The Petty and Hoskins families each owned property in Lyon Township, which they used as their primary residences and the sites of their family-owned business operations: Hoskins Landscaping and Petty Trucking. Their commercial uses violated the township’s zoning ordinance since they opened shop; however, as the residential neighborhood developed around them, these uses became problematic and the township enforced its ordinance by ordering a stop to the business activities. The circuit court upheld the township’s zoning authority.
The Hoskins and Petty families contended that the township’s decades-long pattern of ignoring their zoning violations, and the investments the Hoskins and Petty families made in their businesses as a result, precluded the township from taking enforcement action. However, Petty defendants made no allegations and presented no evidence regarding any expenditure or action to adapt or improve their property to suit their businesses. Because of this, the Petty’s created no question of fact on the element of prejudice and their claim fails as a matter of law. Additionally, neither set of defendants made any allegation that their property could not be used for other purposes allowed under the zoning classification. Accordingly, neither defendant could establish that their expenditures were wasted or that their property was unfit for any use within the zoning classification. Moreover, the court found that as a matter of law, $7,000 worth of additions to a storage barn fell short of the “substantial change in position” or “extensive obligations and expenses” necessary for equity to overcome a township’s zoning authority. Accordingly, the court held that the circuit court properly determined that Lyon Township could enforce its zoning ordinance and order an end to defendants’ commercial uses, which had always been prohibited on their residential/agricultural land.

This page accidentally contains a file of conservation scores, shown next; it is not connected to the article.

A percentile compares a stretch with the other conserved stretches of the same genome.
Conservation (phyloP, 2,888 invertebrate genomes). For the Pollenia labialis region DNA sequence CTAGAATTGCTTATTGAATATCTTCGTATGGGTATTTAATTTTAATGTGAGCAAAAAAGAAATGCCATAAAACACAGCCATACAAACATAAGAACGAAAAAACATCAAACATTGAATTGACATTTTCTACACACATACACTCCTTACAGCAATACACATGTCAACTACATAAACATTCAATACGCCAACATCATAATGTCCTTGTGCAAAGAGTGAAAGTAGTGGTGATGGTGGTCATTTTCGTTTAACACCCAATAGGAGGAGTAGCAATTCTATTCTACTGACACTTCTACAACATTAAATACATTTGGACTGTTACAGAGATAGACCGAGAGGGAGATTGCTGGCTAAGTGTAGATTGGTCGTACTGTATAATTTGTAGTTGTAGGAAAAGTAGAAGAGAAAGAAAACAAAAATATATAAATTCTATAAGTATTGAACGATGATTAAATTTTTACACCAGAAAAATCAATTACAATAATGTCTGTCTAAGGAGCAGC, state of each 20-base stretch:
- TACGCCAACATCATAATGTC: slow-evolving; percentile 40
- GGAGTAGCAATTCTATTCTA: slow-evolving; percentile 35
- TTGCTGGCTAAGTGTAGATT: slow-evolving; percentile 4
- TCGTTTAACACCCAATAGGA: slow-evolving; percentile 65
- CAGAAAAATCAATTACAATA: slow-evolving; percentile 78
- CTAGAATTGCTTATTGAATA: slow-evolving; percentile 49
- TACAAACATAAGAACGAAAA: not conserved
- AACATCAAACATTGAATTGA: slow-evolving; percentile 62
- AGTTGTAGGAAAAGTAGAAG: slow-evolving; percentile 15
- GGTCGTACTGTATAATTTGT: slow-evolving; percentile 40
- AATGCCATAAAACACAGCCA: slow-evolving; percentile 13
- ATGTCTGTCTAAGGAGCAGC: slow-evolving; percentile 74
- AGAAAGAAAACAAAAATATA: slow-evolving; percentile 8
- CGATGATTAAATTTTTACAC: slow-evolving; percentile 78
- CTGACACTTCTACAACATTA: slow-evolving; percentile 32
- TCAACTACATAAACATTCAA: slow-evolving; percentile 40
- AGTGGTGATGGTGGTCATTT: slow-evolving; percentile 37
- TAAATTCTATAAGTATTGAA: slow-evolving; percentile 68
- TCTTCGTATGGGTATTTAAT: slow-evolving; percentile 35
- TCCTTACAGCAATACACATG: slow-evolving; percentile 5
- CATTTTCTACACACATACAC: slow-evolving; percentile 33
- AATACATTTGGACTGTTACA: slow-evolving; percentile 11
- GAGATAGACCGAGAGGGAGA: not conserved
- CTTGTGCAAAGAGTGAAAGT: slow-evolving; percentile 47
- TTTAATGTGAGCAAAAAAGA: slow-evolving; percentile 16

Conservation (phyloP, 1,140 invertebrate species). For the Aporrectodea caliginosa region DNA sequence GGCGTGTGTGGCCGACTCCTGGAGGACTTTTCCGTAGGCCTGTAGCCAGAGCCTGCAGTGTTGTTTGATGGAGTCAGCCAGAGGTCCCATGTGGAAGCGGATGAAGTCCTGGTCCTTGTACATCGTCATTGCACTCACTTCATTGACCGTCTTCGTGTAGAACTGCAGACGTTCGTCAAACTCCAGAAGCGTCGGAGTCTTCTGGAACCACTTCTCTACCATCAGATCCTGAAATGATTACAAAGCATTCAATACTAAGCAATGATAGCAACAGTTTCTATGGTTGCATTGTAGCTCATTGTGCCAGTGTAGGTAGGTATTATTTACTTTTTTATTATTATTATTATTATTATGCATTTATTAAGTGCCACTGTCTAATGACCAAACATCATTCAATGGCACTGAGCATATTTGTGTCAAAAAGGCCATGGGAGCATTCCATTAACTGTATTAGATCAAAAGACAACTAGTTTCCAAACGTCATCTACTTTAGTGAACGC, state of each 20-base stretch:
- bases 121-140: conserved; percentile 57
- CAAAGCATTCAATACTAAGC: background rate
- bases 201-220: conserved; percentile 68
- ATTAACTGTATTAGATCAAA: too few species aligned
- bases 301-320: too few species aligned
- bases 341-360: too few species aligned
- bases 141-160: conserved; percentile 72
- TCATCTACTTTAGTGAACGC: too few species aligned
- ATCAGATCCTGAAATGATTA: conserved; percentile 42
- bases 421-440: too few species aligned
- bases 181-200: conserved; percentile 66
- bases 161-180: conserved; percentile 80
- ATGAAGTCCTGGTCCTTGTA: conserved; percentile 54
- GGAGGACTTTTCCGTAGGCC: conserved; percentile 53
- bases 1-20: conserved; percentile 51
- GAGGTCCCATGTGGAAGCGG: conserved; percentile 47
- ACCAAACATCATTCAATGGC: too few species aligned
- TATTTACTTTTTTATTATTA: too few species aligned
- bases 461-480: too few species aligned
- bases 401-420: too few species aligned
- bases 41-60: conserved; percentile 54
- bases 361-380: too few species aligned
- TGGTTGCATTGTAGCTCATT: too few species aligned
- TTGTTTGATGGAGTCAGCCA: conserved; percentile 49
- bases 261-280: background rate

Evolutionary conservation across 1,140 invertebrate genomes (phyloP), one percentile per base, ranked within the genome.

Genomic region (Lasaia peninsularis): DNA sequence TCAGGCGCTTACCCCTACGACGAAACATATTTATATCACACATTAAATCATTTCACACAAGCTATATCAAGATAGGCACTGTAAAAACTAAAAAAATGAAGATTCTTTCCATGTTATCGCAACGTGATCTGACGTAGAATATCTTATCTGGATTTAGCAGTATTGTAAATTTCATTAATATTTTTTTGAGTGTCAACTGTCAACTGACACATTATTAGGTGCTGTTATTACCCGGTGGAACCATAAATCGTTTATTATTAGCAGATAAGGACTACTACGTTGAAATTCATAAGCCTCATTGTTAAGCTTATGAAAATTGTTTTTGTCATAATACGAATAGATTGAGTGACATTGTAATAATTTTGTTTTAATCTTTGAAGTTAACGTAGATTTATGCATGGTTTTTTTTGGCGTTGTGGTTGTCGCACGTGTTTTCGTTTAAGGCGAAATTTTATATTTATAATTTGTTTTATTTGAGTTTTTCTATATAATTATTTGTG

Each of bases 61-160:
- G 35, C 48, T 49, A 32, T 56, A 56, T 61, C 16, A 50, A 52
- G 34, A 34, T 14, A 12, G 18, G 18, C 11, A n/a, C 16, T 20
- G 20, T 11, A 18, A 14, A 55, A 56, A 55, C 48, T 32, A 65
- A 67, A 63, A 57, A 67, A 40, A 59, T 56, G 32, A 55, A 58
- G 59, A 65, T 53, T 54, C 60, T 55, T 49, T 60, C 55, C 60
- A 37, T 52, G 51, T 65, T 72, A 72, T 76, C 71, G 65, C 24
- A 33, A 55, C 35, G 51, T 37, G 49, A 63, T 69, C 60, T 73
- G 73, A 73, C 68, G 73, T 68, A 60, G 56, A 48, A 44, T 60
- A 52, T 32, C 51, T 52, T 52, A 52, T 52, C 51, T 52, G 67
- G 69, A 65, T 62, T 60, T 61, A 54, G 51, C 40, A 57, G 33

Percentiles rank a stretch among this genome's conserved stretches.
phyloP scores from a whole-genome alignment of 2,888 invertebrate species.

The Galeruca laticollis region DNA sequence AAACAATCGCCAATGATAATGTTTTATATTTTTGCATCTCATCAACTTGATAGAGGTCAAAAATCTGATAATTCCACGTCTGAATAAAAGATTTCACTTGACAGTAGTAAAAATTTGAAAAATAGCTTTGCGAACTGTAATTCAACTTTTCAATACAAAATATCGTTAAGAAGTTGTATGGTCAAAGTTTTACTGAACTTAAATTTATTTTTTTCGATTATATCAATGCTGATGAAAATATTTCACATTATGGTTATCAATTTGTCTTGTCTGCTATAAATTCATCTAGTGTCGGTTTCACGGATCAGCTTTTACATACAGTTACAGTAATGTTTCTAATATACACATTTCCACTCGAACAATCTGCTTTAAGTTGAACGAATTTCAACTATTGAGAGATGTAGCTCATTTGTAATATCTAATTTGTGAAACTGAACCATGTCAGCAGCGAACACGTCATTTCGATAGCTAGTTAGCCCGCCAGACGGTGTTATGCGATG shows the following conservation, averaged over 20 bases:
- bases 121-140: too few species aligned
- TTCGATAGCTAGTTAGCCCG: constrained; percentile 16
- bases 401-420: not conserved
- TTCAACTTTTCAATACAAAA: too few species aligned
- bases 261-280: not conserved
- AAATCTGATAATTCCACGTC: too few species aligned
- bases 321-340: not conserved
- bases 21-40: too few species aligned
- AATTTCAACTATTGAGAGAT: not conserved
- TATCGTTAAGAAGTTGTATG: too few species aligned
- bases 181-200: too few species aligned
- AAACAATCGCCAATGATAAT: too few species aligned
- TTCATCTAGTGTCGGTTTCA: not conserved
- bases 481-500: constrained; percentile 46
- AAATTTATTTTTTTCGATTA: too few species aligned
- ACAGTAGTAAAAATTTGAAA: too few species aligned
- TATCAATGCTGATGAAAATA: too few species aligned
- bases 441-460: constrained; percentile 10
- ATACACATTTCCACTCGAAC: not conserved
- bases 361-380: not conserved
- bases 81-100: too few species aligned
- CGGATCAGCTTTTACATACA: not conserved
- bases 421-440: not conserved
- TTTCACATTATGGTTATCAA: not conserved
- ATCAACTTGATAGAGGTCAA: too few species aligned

Charter Township of Lyon v Petty, 2016 WL 5946768 (MI App. 10/13/16)